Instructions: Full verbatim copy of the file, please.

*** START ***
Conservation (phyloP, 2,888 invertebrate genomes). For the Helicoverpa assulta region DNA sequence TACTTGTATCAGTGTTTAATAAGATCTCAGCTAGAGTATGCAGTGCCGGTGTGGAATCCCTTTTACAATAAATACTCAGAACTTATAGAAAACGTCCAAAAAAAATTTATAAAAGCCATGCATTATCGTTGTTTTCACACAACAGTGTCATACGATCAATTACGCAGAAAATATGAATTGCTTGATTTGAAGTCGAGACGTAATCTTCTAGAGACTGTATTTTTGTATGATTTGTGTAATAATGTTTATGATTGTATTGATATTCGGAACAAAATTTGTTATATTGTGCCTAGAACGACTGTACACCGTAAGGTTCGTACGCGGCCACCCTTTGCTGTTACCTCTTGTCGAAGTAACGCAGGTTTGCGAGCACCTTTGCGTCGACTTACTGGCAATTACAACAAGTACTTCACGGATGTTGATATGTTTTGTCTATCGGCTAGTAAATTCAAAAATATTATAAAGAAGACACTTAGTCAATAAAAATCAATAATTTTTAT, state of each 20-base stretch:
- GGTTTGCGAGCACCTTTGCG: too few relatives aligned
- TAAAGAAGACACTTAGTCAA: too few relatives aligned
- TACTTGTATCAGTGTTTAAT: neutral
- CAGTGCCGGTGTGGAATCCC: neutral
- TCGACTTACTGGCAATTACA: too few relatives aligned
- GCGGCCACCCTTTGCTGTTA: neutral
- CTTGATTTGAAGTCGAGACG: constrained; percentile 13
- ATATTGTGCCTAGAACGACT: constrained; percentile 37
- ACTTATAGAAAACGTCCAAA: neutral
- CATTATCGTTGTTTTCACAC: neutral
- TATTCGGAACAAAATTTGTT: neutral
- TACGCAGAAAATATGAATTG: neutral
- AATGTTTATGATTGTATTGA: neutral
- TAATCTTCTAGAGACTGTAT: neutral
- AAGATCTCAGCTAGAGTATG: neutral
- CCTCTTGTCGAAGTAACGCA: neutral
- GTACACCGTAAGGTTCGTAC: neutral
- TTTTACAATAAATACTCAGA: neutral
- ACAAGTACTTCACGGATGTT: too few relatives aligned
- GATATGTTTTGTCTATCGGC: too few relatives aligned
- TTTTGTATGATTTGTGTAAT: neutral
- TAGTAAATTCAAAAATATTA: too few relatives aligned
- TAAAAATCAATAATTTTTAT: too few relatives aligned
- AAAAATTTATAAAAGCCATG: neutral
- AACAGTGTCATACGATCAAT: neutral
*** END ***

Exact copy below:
Conservation (phyloP, 2,888 invertebrate genomes). For the Helicoverpa assulta region DNA sequence TACTTGTATCAGTGTTTAATAAGATCTCAGCTAGAGTATGCAGTGCCGGTGTGGAATCCCTTTTACAATAAATACTCAGAACTTATAGAAAACGTCCAAAAAAAATTTATAAAAGCCATGCATTATCGTTGTTTTCACACAACAGTGTCATACGATCAATTACGCAGAAAATATGAATTGCTTGATTTGAAGTCGAGACGTAATCTTCTAGAGACTGTATTTTTGTATGATTTGTGTAATAATGTTTATGATTGTATTGATATTCGGAACAAAATTTGTTATATTGTGCCTAGAACGACTGTACACCGTAAGGTTCGTACGCGGCCACCCTTTGCTGTTACCTCTTGTCGAAGTAACGCAGGTTTGCGAGCACCTTTGCGTCGACTTACTGGCAATTACAACAAGTACTTCACGGATGTTGATATGTTTTGTCTATCGGCTAGTAAATTCAAAAATATTATAAAGAAGACACTTAGTCAATAAAAATCAATAATTTTTAT, state of each 20-base stretch:
- GGTTTGCGAGCACCTTTGCG: too few relatives aligned
- TAAAGAAGACACTTAGTCAA: too few relatives aligned
- TACTTGTATCAGTGTTTAAT: neutral
- CAGTGCCGGTGTGGAATCCC: neutral
- TCGACTTACTGGCAATTACA: too few relatives aligned
- GCGGCCACCCTTTGCTGTTA: neutral
- CTTGATTTGAAGTCGAGACG: constrained; percentile 13
- ATATTGTGCCTAGAACGACT: constrained; percentile 37
- ACTTATAGAAAACGTCCAAA: neutral
- CATTATCGTTGTTTTCACAC: neutral
- TATTCGGAACAAAATTTGTT: neutral
- TACGCAGAAAATATGAATTG: neutral
- AATGTTTATGATTGTATTGA: neutral
- TAATCTTCTAGAGACTGTAT: neutral
- AAGATCTCAGCTAGAGTATG: neutral
- CCTCTTGTCGAAGTAACGCA: neutral
- GTACACCGTAAGGTTCGTAC: neutral
- TTTTACAATAAATACTCAGA: neutral
- ACAAGTACTTCACGGATGTT: too few relatives aligned
- GATATGTTTTGTCTATCGGC: too few relatives aligned
- TTTTGTATGATTTGTGTAAT: neutral
- TAGTAAATTCAAAAATATTA: too few relatives aligned
- TAAAAATCAATAATTTTTAT: too few relatives aligned
- AAAAATTTATAAAAGCCATG: neutral
- AACAGTGTCATACGATCAAT: neutral